Because of his tragic death earlier in the year, Michael Jackson is going to be a hit costume this Halloween. To honor the late King of Pop, you can put dress like him by wearing a single glove, a colorful shirt, and a snazzy hat. If you have enough time you could even bedazzle your glove and hat for a more stylish look.

Mummy Costume

The mummy costume is a Halloween staple, especially for anyone looking to save money. Just get some medical gauze from the store and wrap it around a white shirt and light pants. To make the look more authentic you could lie out the gauze before hand and add some streaks of gray and black paint to give it a mummified look.

Balloon Boy

Since the Balloon Boy incident turned out to be a big hoax, and the boy was found in his own attic, you can easily make fun of this pop culture event by dressing like it for Halloween. The great thing about creating a Balloon Boy costume is that there are dozens of options. Since the boy was found inside a box in the attic you could put a big cardboard box around you and carry around a gray balloon. Or, you could wrap yourself in foil and mimic the now famous balloon that we all saw on the news. Just use your imagination and the possibilities are endless.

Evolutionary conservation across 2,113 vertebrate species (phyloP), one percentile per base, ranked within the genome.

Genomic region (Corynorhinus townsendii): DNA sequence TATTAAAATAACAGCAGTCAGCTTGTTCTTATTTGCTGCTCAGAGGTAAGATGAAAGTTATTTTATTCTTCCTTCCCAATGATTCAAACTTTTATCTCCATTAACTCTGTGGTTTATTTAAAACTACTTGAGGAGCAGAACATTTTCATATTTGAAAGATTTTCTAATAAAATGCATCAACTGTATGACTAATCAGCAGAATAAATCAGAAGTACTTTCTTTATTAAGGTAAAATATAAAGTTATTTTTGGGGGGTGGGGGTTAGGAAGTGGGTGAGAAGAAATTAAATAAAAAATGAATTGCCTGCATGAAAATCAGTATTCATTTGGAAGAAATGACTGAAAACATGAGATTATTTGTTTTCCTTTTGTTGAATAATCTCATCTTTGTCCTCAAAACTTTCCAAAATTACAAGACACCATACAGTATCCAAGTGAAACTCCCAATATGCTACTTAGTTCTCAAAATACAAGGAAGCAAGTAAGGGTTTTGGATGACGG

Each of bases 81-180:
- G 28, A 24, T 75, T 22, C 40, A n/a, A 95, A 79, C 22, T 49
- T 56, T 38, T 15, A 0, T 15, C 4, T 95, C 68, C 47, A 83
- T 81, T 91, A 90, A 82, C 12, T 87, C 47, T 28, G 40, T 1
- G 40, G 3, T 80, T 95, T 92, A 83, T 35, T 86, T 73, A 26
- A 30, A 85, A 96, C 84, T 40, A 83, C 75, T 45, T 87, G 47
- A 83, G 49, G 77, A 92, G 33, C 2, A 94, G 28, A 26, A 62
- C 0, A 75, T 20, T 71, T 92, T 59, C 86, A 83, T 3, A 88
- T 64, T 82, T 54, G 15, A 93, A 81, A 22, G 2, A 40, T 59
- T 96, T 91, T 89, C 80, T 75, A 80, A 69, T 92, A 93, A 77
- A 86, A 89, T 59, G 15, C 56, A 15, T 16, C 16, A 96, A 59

Questions for the Tax Lady: October 26th, 2009

Check out the following new Questions for the Tax Lady answers and feel free to ask me questions through one of the links below. You can send me an email, direct message or @ reply, and I will do my best to get an answer for you!

Question #1: Are alimony payments taxable income?

Answer: Yes, alimony payments are subject to an income tax in the year received. You will need to report this income on IRS Form 1040 when you file your return this April. For more information on alimony, child support, court awards, and damages check out this page on